“Don’t opt out” contest announced

posted by Mike on October 27th, 2006

The Telegram & Gazette’s excellent Jacqueline Reis writes:

Edward F. Behn of Westboro, whose oldest son is a U.S. Marine serving in Iraq, has offered to donate $2,500 to the Disabled American Veterans Charitable Service Trust in honor of the Worcester high school senior class with the lowest percentage of students who “opt out” of allowing information about themselves to be provided to recruiters.

Interesting that he’s not a Worcester resident. Not bad, just an interesting twist.
Read the rest of this entry »

Youths are drafted by anti-anti-army

posted by Mike on October 25th, 2006

Just got off the phone with the T&G’s Jackie Reis. If I heard correctly, a guy is starting an anti-opt-out contest for Worcester’s schools. He’ll donate $2500 to the Disabled American Veterans in the name of whichever class has the lowest opt-out rate.

This is great!

  • More parents and students will learn about opting out. The opt-out rates at the Worcester high schools are so low that any publicity, pro or con, will probably educate people about opting out.
  • As the grandson of a disabled American veteran, and as someone who’s met more than a few disabled vets through my work with the homeless, I’m really happy that he’s donating to this charity. If the opt-out contest accomplishes nothing else, it has raised $2500 for the vets. (Note that our prize is a mere $250. If we’d made ours $1000, would the counter-prize have been $10,000? Something to think about for next year.)
  • This is exactly how people should settle their differences. “Oh yeah? Think you’re so tough? We’ll see who can donate more to a good cause!” Reminds me of when Bill’s Place set up a competing soup kitchen as part of a feud with the St. John’s crowd.

The only bad thing about this is that it complicates matters. When this year’s opt-out numbers are released, there are too many variables to be able to say if any of these contests had an effect. I was a bit concerned that we announced our contest too late in the year for kids to act on it. The counter-contest, if it happens, will be really late in the school year. Any kid or parent who’s going to opt out has probably done so by now. Is that kid going to turn in another form to un-opt-out in order to get his school’s name on a check to the DAV? Seems unlikely.

(N.B. The title of this post is a play on the title of Clive McFarlane’s confused column about the original contest.)

Aftermath, part one

posted by Mike on October 19th, 2006

Detail from a cartoon by David Hitch The T&G ran an editorial cartoon about the project today. (Detail: Kevin Ksen saying “Strange . . . do you feel a draft?”)

Speaking of a draft, yesterday I spoke with many supportive Worcester folks, and one of them told me stories of the people she’d met who grew up poor or were black and who said, “The military gave me a chance when nobody else would!”

When your country is set up so that poor or black people are dying so that rich or white people don’t have to, that’s bullshit.

Some peaceniks say, “If we had a draft, we wouldn’t be in Iraq today,” but I’m not so sure. I do think that a draft would be more fair than the so-called “poverty draft” we have today. (Though the sons of the truly powerful were able to dodge the old draft well enough.)


posted by Mike on October 17th, 2006

CBGB: There’s been talk that CBGB might move to Vegas, now that it’s closed its doors in NYC. Bruce spoke out about this last night:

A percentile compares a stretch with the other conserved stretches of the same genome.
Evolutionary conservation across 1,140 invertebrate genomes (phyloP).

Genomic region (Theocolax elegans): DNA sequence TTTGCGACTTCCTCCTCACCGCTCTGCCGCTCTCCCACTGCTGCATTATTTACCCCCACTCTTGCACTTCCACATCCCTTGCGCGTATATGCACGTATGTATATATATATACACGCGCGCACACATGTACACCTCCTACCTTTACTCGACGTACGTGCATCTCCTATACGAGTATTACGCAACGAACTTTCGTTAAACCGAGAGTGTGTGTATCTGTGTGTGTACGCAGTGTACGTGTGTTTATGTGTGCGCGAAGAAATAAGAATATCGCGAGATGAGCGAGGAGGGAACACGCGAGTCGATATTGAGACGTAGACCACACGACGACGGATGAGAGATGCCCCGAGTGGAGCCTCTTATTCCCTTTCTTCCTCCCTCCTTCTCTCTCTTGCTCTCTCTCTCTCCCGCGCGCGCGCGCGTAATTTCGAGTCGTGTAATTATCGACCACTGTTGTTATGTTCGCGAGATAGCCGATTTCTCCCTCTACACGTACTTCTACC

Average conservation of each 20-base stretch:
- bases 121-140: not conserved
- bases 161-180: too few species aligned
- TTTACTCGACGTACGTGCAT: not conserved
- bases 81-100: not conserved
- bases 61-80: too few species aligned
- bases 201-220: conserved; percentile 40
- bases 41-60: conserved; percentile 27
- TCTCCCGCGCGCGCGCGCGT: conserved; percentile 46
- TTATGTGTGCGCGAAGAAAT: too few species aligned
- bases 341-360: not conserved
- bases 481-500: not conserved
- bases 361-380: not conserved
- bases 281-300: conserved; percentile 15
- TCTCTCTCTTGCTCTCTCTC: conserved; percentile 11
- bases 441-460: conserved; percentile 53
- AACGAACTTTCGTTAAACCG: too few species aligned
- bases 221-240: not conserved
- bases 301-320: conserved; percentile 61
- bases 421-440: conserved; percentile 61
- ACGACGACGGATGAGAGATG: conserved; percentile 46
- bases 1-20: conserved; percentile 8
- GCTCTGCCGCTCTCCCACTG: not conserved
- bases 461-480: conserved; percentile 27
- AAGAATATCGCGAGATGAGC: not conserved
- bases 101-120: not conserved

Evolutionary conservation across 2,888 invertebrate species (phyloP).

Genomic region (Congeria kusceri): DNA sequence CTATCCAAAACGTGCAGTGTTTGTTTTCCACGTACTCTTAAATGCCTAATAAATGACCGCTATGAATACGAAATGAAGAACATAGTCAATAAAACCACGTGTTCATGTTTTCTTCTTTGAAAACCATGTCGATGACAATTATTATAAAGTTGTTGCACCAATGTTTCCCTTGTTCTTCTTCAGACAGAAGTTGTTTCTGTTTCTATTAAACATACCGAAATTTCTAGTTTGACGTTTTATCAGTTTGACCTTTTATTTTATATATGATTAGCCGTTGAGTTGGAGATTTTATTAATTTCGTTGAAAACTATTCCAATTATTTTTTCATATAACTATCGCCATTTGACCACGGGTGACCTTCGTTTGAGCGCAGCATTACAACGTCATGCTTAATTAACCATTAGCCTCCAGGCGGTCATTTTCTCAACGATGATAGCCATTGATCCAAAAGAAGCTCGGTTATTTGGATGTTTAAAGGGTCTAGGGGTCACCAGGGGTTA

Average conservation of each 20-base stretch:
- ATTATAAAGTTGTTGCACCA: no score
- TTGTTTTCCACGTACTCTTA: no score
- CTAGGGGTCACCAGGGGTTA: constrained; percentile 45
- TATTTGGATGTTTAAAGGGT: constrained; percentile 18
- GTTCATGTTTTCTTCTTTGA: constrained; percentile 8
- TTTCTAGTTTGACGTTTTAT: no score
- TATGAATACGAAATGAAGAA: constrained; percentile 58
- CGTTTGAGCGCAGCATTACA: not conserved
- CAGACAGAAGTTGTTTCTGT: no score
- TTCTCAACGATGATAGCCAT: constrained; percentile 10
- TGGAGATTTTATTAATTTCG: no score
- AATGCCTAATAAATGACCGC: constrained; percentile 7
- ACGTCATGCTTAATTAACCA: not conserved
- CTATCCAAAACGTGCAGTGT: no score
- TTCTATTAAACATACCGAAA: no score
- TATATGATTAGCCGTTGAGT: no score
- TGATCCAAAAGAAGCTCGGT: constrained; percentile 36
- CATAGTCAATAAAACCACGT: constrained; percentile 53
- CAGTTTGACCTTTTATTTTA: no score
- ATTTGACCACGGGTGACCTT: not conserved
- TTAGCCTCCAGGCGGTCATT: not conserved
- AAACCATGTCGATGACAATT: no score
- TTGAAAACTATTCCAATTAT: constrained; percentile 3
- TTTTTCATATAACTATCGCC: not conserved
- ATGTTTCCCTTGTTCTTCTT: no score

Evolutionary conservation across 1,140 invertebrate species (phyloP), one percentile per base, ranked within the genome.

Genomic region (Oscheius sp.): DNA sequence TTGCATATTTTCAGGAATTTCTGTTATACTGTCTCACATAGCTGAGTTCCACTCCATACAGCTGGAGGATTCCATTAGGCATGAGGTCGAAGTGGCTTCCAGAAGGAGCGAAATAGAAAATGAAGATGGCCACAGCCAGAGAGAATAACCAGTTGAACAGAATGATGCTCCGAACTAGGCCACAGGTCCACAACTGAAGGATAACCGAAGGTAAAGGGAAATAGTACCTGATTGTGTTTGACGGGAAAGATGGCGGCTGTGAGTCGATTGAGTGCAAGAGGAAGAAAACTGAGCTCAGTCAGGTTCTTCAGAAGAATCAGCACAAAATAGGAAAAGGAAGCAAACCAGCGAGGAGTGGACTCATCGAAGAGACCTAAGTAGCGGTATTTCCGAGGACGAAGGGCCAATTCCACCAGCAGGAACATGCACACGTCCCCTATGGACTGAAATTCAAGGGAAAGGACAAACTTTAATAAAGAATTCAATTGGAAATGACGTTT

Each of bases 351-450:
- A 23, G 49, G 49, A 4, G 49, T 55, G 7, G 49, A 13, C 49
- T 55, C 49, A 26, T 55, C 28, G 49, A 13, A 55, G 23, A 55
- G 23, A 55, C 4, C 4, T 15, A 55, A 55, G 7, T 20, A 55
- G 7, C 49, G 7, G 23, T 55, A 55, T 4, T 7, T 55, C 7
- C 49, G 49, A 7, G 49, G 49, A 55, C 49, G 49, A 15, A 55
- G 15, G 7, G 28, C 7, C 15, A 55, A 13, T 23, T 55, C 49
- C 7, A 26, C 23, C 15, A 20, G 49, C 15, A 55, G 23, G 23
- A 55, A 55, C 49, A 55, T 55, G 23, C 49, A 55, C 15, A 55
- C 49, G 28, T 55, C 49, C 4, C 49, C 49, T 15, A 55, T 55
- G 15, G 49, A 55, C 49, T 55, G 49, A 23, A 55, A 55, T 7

That’s like moving The Whisky to Worcester. That’s like moving the Old Grey Whistle Test to LA. It doesn’t work.

Darfur: You can now look at high-res satellite pix of burned villages in Darfur.

Halloween: Global Exchange’s Fair Trade Trick or Treat Action Kit is plain nifty. I was digging through one at a friend’s house last week. Wish I knew about it in time to order some for other friends.

Opting Out: Today I talked to T&G columnist Clive McFarlane about the Opt Out project. Taking my own advice, I wrote down what I wanted to say on an index card, and tried to avoid saying anything but those things.
Note card

Clive asked why the project only focuses on schools giving kids’ private info to military recruiters, when schools also give kids’ info to colleges. These seem like very different things to me, but I don’t know much about how schools give that info to colleges, and hadn’t really thought it through.

I tried to avoid this question in a nice way. If Clive writes a column about the project, we’ll find out if I succeeded.

After our conversation, I phoned some of the other people helping with the project, and one said to me:

Schools are not required to give info to colleges by federal law. It’s not legislated. That’s the difference.

That sounds about right to me. Back when I was in high school, we opted in to having info sent to colleges. And the policies seemed like they were under local, rather than federal, control.

(The Telegram website should really have homepages for Mr. McFarlane and Ms. Williamson. Why no respect for the city columnists?)

posted by Mike in Items, Worcester Students Opt Out | on October 17th, 2006 | Permanent Link to “Items” | 3 Comments »

Privacy contest for Worcester high schoolers

posted by Mike on October 13th, 2006

At last, the opt-out contest is here.

Public high schools send their students’ personal info to military recruiters each fall, unless the students opt out.

This is not good. So we’ve started a contest.

The Worcester junior or senior class with the highest percentage of students opting out will win $250. Students should turn in opt-out forms (pdf) ASAP.

More info at the contest website. If you know any Worcester high schoolers, let them know about the contest. You can contact optout.admin@gmail.com for more info, too.